Bronze mirror with a support in the form of a nude girl

Period: Archaic

Date: 2nd half of the 6th century B.C.

Culture: Greek, Laconian

Medium: Bronze

Dimensions: H. 13 5/16 in. (33.8 m)

Classification: Bronzes

Credit Line: Fletcher Fund, 1938

Accession Number: 38.11.3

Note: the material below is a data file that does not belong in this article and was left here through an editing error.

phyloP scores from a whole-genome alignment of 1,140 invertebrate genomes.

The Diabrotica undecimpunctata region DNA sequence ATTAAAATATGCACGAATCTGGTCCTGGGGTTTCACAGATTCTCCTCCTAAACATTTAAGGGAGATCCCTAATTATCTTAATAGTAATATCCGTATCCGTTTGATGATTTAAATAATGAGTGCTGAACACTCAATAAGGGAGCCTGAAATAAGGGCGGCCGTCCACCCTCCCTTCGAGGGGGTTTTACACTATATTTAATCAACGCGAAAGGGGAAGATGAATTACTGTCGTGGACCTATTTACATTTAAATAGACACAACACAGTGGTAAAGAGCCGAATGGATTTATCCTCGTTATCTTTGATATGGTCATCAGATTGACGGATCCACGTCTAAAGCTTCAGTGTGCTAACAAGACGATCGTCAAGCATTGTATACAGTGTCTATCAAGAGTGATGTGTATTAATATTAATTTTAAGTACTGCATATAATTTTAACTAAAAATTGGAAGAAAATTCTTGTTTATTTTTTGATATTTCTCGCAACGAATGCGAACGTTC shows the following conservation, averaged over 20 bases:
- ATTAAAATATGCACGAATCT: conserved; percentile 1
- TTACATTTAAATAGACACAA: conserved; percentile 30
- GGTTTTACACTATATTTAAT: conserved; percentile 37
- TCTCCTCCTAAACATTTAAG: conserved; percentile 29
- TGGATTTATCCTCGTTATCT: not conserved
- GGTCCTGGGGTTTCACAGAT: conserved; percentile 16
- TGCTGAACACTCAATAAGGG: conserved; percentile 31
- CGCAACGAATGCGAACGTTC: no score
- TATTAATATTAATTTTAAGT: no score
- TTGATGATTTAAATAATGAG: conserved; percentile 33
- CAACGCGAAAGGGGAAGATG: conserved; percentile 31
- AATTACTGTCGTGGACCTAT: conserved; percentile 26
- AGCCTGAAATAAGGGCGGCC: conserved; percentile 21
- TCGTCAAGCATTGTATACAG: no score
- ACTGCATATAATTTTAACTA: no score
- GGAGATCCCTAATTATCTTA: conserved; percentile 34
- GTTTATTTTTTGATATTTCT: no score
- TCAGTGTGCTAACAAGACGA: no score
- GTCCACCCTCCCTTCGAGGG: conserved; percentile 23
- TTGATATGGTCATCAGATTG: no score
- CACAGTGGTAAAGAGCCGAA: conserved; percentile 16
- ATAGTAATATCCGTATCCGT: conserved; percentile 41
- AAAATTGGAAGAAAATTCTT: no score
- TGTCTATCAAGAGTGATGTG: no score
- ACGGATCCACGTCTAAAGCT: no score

This figure of a young maiden standing on a recumbent lion with griffins springing from her shoulders is the support for a bronze mirror. The young girl is nude except for a necklace and strap, from which hang a crescent-shaped amulet and a ring. In her left hand she holds a pomegranate, an ancient symbol of fecundity. Her nudity and the creatures surrounding her recall images of the Mistress of the Animals, an ancient Near Eastern deity who contributed characteristics to the Greek goddesses Aphrodite and Artemis. As the handle of a mirror, the figure simply may evoke Aphrodite, the goddess of beauty and love, whose origins are ultimately Near Eastern. Because the figure is nude, it is closer to Aphrodite's Eastern aspect, in which she is associated with fertility, than to her Archaic Greek form, which is often elaborately clothed. Alternatively, the young maiden may represent the goddess Artemis Orthia, whose cult was especially important at the Laconian city of Sparta.